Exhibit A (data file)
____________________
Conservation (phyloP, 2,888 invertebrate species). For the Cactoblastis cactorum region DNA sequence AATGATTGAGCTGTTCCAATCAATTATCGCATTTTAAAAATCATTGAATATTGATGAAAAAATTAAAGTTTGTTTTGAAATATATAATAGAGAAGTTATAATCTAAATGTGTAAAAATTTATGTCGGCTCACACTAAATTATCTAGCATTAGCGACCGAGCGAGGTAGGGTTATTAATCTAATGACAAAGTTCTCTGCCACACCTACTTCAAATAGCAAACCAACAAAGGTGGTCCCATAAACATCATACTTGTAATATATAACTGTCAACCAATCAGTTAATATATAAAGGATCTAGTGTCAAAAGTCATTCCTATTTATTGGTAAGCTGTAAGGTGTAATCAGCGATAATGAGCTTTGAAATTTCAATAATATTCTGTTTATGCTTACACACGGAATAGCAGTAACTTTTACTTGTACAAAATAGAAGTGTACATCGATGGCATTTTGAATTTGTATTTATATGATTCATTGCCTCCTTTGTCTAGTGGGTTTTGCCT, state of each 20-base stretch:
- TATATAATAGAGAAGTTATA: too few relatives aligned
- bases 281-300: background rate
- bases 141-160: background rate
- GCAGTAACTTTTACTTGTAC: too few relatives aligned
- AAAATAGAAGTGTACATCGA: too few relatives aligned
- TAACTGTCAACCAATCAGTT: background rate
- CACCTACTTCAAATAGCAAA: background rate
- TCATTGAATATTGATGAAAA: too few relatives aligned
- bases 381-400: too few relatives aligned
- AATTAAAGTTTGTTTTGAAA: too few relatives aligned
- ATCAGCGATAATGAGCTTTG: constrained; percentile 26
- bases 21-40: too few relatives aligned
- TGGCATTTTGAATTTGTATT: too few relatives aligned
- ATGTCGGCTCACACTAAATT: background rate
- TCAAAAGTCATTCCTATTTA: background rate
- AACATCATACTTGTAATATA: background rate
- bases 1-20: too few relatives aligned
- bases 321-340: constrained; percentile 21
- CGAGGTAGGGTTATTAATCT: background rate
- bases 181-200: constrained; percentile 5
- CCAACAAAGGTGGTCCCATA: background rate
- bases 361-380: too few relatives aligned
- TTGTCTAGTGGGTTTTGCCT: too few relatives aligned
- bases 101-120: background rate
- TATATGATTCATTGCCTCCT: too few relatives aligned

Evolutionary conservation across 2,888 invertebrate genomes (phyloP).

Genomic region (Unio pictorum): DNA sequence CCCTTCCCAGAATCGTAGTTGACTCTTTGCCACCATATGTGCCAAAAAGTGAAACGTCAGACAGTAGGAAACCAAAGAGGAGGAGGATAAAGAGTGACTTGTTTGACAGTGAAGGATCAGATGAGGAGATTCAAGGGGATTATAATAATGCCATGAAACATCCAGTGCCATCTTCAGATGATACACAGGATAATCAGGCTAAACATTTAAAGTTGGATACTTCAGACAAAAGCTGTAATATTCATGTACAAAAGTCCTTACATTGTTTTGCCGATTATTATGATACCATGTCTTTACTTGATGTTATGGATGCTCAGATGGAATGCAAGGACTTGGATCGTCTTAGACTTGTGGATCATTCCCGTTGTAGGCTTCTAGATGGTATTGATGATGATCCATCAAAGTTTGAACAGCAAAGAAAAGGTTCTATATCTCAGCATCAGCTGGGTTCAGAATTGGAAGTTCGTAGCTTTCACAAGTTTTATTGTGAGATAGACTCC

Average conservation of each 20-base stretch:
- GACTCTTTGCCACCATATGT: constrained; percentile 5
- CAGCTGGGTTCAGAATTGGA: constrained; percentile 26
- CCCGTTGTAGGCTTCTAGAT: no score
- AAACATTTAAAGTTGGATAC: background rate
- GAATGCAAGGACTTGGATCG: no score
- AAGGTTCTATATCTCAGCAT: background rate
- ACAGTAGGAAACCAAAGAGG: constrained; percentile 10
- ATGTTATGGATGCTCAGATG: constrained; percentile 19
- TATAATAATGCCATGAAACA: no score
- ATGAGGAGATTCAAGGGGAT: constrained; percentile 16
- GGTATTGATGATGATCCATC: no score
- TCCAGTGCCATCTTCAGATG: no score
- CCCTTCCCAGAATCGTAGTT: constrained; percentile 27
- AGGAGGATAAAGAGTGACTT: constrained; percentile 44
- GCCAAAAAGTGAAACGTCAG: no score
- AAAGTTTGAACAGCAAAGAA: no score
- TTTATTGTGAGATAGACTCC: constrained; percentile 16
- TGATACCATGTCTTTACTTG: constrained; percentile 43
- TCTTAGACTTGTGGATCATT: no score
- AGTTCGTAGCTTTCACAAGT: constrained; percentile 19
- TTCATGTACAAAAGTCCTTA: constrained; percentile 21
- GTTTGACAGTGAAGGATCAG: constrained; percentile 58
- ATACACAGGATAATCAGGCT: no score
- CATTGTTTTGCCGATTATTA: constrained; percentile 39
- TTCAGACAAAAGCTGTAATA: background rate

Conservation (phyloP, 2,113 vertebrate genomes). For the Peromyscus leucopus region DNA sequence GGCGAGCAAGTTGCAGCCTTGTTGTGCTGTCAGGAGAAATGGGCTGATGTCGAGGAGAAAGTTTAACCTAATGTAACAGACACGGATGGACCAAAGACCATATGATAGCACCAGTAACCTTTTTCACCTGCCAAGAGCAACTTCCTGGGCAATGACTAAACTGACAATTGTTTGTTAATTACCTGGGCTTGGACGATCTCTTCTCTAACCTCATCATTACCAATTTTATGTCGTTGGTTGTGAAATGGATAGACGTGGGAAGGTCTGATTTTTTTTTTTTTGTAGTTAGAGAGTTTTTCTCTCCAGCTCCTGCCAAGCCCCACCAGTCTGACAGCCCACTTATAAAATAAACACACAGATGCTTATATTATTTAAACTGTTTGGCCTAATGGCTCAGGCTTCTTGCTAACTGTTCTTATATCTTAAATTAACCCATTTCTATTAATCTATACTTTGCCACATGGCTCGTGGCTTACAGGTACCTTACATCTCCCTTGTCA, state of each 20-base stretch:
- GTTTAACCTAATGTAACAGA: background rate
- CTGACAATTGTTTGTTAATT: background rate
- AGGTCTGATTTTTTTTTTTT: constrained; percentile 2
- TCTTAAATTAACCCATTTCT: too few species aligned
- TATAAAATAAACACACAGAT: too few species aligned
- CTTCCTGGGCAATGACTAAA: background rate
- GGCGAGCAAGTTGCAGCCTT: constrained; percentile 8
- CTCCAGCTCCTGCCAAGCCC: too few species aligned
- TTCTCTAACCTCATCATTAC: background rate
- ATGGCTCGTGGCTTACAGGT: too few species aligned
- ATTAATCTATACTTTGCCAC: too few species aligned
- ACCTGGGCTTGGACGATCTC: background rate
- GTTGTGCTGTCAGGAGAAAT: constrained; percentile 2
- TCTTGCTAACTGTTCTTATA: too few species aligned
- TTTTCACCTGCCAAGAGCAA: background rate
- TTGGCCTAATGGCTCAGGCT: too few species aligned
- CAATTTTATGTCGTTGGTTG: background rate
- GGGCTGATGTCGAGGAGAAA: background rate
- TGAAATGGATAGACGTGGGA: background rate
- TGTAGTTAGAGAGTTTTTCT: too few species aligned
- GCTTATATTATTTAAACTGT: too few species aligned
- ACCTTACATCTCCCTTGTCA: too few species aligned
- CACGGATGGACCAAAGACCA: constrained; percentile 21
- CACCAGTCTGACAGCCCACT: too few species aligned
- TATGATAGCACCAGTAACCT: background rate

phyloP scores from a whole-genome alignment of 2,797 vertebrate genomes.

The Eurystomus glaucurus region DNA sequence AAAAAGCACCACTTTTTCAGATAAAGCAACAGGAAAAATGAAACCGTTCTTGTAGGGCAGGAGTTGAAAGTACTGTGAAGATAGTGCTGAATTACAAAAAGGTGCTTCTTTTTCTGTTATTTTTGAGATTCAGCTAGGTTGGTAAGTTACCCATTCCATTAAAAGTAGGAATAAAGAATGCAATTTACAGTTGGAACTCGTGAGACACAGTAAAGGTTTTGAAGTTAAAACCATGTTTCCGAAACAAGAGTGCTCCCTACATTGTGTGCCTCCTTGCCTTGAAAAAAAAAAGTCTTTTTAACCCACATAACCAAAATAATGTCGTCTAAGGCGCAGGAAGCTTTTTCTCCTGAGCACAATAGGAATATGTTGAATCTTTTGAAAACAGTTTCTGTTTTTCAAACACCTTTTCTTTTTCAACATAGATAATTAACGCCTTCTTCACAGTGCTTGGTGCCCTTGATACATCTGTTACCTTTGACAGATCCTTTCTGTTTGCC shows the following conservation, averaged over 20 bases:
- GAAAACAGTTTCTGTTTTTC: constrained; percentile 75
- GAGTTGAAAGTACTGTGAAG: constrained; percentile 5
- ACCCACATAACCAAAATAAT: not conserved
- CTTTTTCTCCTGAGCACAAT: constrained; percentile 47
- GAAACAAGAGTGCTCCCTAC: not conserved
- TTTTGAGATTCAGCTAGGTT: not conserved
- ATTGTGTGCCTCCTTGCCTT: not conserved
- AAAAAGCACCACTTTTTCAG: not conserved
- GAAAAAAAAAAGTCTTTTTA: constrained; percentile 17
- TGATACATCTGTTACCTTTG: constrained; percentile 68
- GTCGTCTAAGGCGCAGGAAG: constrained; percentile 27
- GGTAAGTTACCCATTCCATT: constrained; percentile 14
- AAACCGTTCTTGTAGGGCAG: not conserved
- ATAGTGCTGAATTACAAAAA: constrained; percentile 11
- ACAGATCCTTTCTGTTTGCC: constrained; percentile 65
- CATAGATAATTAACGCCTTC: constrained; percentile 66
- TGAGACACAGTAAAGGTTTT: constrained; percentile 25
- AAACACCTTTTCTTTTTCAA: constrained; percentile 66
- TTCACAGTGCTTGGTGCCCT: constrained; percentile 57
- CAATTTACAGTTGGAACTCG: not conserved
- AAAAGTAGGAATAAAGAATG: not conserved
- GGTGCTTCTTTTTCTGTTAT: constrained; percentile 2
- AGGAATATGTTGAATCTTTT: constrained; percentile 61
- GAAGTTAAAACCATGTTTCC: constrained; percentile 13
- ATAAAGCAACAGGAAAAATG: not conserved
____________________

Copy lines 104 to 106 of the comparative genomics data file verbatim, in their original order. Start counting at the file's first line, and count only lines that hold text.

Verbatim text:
- GGTGCTTCTTTTTCTGTTAT: constrained; percentile 2
- AGGAATATGTTGAATCTTTT: constrained; percentile 61
- GAAGTTAAAACCATGTTTCC: constrained; percentile 13